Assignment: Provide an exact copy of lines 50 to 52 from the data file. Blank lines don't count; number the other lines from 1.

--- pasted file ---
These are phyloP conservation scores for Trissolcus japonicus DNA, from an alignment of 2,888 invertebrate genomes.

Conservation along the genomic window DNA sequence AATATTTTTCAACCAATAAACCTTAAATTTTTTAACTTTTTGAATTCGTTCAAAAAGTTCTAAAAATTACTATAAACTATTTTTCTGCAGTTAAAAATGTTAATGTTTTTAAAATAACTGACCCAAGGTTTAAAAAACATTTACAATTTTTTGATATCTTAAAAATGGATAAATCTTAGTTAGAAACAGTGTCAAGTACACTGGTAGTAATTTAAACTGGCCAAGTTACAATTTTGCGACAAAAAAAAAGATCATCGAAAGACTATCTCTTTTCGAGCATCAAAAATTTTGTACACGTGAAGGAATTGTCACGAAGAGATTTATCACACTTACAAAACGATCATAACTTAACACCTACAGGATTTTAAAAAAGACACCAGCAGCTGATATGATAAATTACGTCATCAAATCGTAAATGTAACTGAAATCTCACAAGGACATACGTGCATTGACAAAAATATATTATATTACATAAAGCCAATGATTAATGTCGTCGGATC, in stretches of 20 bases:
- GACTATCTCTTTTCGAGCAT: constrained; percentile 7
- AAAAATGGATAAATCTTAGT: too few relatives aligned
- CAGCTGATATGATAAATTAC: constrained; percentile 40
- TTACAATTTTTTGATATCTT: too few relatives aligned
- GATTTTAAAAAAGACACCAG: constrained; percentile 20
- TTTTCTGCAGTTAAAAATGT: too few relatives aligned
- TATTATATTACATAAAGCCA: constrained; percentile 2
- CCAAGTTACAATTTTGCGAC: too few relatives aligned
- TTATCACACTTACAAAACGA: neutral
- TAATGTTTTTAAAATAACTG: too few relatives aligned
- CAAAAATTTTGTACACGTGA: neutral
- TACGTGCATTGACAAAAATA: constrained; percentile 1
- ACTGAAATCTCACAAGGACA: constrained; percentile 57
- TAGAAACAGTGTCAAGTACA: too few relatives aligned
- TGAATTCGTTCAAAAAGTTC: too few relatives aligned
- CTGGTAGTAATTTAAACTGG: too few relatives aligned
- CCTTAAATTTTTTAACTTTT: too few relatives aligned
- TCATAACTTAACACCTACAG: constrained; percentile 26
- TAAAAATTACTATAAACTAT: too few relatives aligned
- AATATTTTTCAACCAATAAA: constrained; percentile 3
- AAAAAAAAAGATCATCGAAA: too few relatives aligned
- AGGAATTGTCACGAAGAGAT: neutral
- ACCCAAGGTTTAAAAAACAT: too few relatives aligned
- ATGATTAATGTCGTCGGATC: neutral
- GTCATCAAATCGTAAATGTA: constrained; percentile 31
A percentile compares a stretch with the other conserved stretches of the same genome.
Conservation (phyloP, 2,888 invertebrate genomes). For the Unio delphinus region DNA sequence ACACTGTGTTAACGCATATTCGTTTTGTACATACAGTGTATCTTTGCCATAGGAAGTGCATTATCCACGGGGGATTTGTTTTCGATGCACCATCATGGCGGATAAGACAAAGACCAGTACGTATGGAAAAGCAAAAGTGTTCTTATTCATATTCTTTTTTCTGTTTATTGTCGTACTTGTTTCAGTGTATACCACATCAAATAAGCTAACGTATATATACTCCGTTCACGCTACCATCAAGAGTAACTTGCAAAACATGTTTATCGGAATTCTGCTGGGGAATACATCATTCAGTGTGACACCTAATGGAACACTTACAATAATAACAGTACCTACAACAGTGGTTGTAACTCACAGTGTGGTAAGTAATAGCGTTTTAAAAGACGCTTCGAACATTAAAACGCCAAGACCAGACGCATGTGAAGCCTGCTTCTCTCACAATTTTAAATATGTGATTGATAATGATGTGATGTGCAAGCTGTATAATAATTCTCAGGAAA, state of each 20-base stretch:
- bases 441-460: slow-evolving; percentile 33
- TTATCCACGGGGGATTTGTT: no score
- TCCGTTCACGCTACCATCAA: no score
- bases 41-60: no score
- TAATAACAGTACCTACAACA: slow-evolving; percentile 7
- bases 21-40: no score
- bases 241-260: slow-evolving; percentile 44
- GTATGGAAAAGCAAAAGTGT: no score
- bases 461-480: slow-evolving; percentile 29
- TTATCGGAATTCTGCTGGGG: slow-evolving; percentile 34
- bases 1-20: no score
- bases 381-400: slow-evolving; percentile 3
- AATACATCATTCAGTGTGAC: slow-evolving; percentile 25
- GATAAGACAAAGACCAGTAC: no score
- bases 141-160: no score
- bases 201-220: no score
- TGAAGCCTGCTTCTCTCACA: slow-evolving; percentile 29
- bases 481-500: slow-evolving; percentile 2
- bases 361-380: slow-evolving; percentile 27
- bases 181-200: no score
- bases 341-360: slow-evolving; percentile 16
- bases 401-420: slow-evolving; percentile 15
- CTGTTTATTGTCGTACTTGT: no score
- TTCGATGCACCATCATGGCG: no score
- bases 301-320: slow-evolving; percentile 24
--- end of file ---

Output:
- bases 341-360: slow-evolving; percentile 16
- bases 401-420: slow-evolving; percentile 15
- CTGTTTATTGTCGTACTTGT: no score